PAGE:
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UDC chapter to conductSouthern Iron Cross dedication UDC chapter to hold Southern Iron Cross dedication More than two dozen Confederate veterans will be honored at the May 6 ceremony.

Roanoke Times - 4/28/2017

3rd Corporal Robert R. Barton, Co. C, 1st Reg't Va. Cavalry

George Spencer Baskerville, Co. F, 54th Va. Infantry

John Barbour Baskerville MD, (2nd) Co. F, 14th Reg't Va. Cavalry

James Randall Kent Bentley, Co. C, 4th Va. Infantry (Pulaski Guards)

Major Joseph Cloyd, Purchasing Agent for Southwestern District Va. CSA

Henry Charlton Wysor, 45th Va. Inf. & Co. F, 54th Va. Inf.

Captain John Robert Dunlap, Co. I, 36th Va. Inf. Co. B, 23rd Batt'n Va. Inf.

Lt. Colonel McGavock R. Goodwyn, 15th Louisiana Regiment (Crescent Blues)

George Washington Wysor, Co. C, 4th Va. Reserves (Preston's Batt'n)

Edgar D. Withrow, Co. E, 14th Va. Cavalry McCausland Brigade

Joseph Acy Hall, Barr's Battery Va. Field Artillery

Alexander (Elkhana) (Alex) Hinkle, Co. H, 30th Va. Sharpshooters (Cark's Battalion)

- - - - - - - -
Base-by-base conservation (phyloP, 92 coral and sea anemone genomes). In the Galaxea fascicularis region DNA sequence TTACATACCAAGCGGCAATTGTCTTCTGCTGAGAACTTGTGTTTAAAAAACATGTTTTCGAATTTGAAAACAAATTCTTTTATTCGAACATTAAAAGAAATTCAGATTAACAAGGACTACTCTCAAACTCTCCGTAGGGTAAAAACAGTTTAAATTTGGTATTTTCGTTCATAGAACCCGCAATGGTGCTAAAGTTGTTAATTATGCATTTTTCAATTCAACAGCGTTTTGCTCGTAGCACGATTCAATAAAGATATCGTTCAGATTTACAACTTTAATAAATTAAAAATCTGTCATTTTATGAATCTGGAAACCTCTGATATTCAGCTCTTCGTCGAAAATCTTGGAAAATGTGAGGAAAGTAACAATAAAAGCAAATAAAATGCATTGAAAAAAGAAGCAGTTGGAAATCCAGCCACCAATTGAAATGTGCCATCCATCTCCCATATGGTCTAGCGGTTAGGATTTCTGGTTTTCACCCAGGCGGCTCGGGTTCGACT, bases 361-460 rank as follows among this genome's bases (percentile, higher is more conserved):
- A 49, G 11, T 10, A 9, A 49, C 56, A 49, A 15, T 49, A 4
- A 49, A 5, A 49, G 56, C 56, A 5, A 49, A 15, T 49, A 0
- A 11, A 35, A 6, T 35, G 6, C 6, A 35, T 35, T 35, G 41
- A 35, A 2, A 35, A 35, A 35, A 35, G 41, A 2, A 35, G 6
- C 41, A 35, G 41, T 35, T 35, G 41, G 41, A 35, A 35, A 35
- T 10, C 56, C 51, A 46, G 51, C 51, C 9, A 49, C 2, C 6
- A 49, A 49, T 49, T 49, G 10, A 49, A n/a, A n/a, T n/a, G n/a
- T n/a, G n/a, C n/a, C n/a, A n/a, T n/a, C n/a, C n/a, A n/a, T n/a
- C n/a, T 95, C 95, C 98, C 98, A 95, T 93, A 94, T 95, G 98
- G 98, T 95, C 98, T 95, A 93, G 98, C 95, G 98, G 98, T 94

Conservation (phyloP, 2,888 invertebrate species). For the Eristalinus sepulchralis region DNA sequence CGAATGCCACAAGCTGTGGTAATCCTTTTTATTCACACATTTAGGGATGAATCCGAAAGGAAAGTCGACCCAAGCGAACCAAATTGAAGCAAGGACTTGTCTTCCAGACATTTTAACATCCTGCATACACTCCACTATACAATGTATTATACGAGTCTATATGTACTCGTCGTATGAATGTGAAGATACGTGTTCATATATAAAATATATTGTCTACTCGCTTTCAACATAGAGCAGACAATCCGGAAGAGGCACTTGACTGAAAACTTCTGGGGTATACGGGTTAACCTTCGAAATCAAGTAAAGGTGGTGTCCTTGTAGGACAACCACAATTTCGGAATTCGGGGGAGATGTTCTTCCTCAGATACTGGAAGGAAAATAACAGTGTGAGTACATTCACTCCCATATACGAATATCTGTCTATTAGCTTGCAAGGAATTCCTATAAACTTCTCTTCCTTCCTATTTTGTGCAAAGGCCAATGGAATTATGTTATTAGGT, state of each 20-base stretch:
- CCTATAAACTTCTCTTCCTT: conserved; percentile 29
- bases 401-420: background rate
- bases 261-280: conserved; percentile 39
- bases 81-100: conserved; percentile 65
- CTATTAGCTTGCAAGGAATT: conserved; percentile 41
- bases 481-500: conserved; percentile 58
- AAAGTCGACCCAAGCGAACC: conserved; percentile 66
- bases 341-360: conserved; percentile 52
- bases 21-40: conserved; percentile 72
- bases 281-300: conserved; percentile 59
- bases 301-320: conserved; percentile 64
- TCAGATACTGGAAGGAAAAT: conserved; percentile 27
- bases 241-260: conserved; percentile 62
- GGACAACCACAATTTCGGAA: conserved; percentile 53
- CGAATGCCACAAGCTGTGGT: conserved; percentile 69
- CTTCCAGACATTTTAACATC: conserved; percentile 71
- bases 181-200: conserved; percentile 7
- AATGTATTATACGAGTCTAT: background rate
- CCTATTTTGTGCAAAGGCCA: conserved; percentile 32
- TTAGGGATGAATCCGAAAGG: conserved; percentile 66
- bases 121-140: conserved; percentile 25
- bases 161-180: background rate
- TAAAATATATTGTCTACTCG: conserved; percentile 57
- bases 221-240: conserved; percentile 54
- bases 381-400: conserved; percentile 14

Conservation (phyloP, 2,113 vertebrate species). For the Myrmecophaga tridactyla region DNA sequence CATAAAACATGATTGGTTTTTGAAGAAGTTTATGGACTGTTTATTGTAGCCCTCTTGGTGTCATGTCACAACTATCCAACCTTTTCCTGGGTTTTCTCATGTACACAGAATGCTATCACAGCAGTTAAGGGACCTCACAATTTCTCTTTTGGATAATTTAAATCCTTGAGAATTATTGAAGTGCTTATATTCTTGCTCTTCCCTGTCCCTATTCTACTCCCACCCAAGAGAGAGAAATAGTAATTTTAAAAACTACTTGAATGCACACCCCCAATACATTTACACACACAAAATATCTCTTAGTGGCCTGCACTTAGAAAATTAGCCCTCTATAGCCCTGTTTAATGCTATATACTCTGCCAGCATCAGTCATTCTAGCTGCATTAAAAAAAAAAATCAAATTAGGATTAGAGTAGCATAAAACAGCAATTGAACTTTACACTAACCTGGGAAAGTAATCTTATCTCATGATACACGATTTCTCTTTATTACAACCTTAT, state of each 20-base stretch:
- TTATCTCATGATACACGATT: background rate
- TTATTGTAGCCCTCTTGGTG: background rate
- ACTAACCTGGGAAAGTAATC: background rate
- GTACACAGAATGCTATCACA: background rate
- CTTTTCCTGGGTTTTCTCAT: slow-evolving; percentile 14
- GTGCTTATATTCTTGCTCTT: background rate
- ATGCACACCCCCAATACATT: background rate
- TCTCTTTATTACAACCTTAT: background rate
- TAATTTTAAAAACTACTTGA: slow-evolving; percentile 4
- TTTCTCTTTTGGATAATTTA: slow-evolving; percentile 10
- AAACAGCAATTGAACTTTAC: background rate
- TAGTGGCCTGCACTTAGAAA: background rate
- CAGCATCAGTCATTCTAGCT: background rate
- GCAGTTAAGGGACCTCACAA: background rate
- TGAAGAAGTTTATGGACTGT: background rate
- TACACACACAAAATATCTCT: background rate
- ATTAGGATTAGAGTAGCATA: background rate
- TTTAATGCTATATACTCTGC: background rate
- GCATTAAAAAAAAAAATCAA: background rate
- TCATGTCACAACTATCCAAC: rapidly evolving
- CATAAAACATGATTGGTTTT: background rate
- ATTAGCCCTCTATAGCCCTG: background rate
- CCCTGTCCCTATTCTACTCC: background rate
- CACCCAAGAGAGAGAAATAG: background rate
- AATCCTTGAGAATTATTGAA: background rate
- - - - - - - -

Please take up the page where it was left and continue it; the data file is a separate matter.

James Miller (Wysor) Weiser, Co. F, 54th Va. Infantry

Elbridge Gerry Stevens, Co. B, 5th Regt. Va. Cavalry

William Henry Harrison Hinkle, Co. C, 52nd Va. Infantry

Haven Boyd Howe, (2nd ) Co. F, 14th Reg't Va. Cavalry

Joseph Howe Sayers, Co. E, 24th V. Infantry

Birdine Gunn Ritter, Co. F, 54th Va. Infantry

Joseph Gordan Kent, Co. C, 4th Va. Infantry (Pulaski Guards)

4th Sgt. Charles Henry King, Co. E, 24th Va. Infantry (Kimpers Brigade, Pickett's Division)

1st Lt. Andrew Moore, Co. H, 22nd Va. Infantry (Kanawha Riflemen)

Sebastian W. Miller, Co. F, 54th Va. Infantry

Maurice Daniel Langhorne, Co. C, VMI New Market

Cadet Capt. Stephen Taylor Martin, Co. B, Va. Light Artillery

David Shall McGavock, Co. C , 4th Va. Reserves (Preston's Batt'n)

Submitted by Rhonda Fleming Smith

Hamilton Wade Chapter #949 United Daughters of the Confederacy will conduct a Southern Iron Cross Dedication at New Dublin Presbyterian Church Cemetery on Saturday, May 6, at 11 a.m.